Is it better to define or not define antisemitism. It’s a great question.

dWeb.News Article from Daniel Webster dWeb.News

RNS] — The American Jewish community is pushing synagogues and other communal organizations to agree to an antisemitic definition. That’s understandable, given the reemergence of antisemitic white supremacism on the right alongside a persistent association of hostility to Israel with hostility to Jews on the left.

It’s open to question whether the definition of serves any useful purpose. It is as follows:

Antisemitism is a certain perception of Jews, which may be expressed as hatred toward Jews. Antisemitism can be expressed verbally or physically against Jewish or non-Jewish people and/or property, as well as Jewish community institutions and religious establishments.

Following this vague pronouncement are 11 examples of things that “may serve as illustrations” of antisemitism. These include “Calling for or aiding in the killing or harming Jews in the name a radical ideology, an extremist view religion”, and “Holding Jews jointly responsible for the actions of the state Israel

Indeed, seven of the 11 examples relate to Israel in one way or another, including the charge that Jews in the Diaspora are more loyal to Israel than to “the interests of their own nations” and the assertion that Israel itself is “a racist endeavor.” This emphasis reflects the fact that the definition originated in the early 2000s, in response to an increase in attacks on Jews in Europe after the Second Intifada. There was an impression that Europeans didn’t understand the evolution of anti-Jewish sentiment since the Nazi era.

Fast forward to 2016, when the definition was officially adopted by the International Holocaust Remembrance Alliance, an intergovernmental agency charged with advancing and promoting Holocaust education, research and remembrance around the world. The agency clarified that the definition was not legally binding, and that any criticism of Israel that is similar to that directed against other countries was not antisemitic. Along with the top American Jewish agencies, a significant number of countries signed on.

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Despite the disclaimers, there was considerable pushback — not only from Palestinian groups but also from progressive Jews, who felt that what was now called “the IHRA definition” went too far in branding criticism of Israel as antisemitic. Kenneth S. Stern, a lawyer and former executive at the American Jewish Committee who helped draft the original definition, publicly expressed concern about its being used to suppress free speech on college campuses.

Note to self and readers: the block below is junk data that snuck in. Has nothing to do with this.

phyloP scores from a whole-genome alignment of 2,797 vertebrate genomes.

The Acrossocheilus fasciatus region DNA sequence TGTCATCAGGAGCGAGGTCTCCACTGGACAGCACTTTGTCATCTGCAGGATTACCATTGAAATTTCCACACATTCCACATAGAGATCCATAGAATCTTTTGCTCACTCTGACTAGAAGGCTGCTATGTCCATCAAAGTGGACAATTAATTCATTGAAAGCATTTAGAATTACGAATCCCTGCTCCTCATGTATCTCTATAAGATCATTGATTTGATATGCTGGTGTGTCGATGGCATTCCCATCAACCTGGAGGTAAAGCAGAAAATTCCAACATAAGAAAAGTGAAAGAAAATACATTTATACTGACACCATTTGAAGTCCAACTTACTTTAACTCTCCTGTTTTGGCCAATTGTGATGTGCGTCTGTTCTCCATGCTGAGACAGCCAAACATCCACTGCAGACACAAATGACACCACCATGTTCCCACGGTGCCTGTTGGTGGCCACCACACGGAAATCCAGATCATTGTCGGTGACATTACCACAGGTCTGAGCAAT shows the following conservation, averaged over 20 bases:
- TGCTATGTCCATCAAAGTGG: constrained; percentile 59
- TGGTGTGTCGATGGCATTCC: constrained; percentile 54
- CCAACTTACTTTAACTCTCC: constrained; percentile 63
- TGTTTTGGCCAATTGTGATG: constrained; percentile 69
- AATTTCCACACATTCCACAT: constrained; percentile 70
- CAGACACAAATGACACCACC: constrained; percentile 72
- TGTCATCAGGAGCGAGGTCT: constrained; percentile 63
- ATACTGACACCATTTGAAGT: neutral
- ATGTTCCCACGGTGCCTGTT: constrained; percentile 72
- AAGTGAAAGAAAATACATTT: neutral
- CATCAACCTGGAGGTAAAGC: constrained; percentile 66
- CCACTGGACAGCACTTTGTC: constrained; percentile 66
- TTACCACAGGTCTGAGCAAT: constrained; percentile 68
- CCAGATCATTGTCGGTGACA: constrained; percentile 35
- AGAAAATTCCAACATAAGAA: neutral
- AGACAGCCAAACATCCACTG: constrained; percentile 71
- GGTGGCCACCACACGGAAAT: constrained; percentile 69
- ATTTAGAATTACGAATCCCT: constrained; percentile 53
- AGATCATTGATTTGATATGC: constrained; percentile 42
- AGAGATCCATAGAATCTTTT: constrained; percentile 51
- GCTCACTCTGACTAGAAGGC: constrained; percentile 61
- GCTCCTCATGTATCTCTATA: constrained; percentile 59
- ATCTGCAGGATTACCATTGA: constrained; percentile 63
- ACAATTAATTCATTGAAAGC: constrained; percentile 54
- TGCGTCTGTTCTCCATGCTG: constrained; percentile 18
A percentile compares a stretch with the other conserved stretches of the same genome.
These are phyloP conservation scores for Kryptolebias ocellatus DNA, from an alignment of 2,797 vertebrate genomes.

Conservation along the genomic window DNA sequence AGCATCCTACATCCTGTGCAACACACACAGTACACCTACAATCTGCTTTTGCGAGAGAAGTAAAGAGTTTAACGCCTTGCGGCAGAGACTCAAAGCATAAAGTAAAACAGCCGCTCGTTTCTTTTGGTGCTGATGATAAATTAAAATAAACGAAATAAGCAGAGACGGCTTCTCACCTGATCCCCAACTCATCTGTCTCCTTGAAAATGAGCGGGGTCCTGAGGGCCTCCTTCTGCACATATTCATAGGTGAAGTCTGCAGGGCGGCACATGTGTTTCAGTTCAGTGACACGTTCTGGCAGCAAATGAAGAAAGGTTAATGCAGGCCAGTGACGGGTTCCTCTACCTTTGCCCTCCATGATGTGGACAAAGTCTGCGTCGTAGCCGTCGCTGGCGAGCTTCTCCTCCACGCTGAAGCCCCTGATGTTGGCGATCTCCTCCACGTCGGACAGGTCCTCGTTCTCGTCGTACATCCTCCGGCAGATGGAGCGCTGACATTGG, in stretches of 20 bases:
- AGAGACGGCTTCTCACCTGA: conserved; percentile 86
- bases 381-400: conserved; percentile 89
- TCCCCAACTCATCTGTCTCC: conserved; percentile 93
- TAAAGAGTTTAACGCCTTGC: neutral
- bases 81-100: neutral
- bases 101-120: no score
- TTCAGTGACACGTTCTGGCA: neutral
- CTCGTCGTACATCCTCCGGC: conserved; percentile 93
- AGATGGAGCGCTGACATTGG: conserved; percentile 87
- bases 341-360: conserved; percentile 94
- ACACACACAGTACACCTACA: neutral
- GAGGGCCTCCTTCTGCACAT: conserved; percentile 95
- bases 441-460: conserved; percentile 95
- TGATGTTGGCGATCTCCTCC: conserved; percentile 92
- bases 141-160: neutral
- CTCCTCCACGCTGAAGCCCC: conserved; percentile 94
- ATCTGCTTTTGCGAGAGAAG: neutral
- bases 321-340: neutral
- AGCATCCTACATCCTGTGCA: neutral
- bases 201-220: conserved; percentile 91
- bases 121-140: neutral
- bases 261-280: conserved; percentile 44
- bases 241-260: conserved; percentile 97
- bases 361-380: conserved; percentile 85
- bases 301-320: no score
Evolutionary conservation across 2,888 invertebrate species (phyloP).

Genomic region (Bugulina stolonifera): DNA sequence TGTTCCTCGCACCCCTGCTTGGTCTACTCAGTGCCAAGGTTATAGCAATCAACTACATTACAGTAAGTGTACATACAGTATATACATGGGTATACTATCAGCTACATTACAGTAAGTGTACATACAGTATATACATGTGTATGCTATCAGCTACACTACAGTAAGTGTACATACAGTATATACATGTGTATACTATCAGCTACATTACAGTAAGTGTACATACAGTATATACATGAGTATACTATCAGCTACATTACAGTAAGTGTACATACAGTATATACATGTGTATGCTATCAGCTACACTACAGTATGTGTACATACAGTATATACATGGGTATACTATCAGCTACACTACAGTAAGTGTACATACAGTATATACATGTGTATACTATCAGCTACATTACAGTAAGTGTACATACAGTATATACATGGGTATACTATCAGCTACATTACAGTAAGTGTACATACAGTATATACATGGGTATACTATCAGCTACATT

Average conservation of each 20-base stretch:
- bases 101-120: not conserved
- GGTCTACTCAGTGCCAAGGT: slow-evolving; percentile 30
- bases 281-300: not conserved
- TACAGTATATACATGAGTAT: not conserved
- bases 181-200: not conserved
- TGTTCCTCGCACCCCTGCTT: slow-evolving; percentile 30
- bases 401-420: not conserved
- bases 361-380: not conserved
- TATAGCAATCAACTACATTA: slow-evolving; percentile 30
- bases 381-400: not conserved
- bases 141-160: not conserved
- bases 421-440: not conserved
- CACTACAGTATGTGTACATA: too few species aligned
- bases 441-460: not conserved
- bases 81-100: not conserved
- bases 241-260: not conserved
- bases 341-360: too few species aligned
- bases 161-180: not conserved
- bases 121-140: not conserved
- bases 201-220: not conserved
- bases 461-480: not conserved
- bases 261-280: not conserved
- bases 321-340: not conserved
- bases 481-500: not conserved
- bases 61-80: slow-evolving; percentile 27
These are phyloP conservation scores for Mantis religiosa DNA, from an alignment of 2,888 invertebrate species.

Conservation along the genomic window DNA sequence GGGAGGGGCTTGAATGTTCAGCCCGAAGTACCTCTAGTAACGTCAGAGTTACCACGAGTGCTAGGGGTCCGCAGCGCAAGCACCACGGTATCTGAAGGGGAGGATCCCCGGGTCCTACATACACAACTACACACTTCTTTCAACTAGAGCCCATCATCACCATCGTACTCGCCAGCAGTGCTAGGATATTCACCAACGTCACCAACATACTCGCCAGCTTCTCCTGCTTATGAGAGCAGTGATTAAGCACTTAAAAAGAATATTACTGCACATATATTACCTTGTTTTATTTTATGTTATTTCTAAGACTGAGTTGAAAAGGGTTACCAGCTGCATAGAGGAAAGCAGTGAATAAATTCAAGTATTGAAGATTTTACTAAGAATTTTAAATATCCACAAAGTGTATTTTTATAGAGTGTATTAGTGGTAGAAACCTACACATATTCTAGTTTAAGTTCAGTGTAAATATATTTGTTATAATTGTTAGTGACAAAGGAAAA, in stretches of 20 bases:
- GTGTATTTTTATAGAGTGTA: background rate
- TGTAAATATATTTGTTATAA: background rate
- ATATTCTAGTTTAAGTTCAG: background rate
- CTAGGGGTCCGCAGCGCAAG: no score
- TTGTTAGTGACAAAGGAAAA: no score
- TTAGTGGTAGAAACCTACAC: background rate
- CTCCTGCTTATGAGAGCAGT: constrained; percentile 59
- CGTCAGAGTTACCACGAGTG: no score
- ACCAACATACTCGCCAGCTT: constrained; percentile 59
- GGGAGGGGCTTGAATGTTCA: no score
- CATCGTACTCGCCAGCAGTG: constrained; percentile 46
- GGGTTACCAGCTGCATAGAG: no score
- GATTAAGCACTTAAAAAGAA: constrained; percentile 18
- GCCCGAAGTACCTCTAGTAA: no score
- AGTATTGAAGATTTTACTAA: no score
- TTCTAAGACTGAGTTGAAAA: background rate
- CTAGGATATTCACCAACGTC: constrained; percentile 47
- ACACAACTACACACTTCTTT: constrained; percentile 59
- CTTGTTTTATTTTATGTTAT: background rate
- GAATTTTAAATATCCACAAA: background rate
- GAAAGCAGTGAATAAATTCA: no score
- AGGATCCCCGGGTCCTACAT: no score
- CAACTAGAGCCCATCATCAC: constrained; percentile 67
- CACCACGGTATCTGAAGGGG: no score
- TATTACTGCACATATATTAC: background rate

Last March, a group of Jewish scholars working under the auspices of the Knight Program in Media and Religion at USC proposed an alternative definition titled the Nexus Document. The same month saw publication of the Jerusalem Declaration on Antisemitism, a similar effort that was signed by some 200 Jewish academics from around the world.

Both documents criticize the IHRA definition for lack of clarity — their own formulations are certainly clearer — and give examples of what they do not as well as what they do consider antisemitic with respect to Israel. Both documents, for example, deny that Zionism is a form antisemitic. (The IHRA document doesn’t mention Zionism in any way.

The Nexus Document asserts that “(p]aying disproportionate attention towards Israel and treating Israel different than other countries isn’t prima facie proof that antisemitism exists.” The Jerusalem Declaration states that “(b]oycott divestment, sanctions and other non-violent forms are commonplace, nonviolent forms to protest against governments. They are not antisemitic .”

in the Israeli case.

In other words, the question of how to define antisemitism has become an internal Jewish debate about what grounds are legitimate for criticizing Israel. As the other definitions suggest, the IHRA definition can be used in a variety of ways, some positive and others less.

Last summer, the European Commission published a handbook that used the IHRA definition as the basis for identifying a number of actual statements and behaviors as examples of antisemitism. The handbook demonstrates that the IHRA definition can be used as a guide for understanding antisemitism.

On the other hand, last month the Los Angeles-based Simon Wiesenthal Center — named for a renowned Nazi hunter — published its annual list of the “Global Anti-Semitism Top Ten.” The entire country of Germany earned the No. 7 for failing to take sufficient action to combat antisemitism among Islamists, the right, and on the left.

The center singled out Michael Blume, the commissioner against antisemitism for the German state of Baden-Wurttemberg, for “anti-Semitic and anti-Israel activities on social media” because he allegedly “liked” a 2019 Facebook post from a “friend” that read: “Zionists, Nazis and radicals should quickly say goodbye to my friends list.” State officials were criticized for letting Blume “engage in these anti-Semitic and anti-Israel activities on social media.”

Blume said that he may have “liked” a post that was later edited, and that he believed that anti-Zionism equals antisemitism. Katharina von Schnurbein, the European Union’s coordinator for fighting antisemitism, tweeted that the criticisms of Blume “not only blur #antisemitism & harm the fight against it, they also discredit the invaluable legacy of #SimonWiesenthal.

“(Y. “You cannot fight ‘antisemitism’ while opposing all who attack Zionists, demonize Zionism,” Rabbi Abraham Cooper wrote in an email to The Jewish Telegraphic Society. “This fact is embedded in the IHRA definition of anti-Semitism.”

As I mentioned, the utility of the IHRA definition remains open to question.

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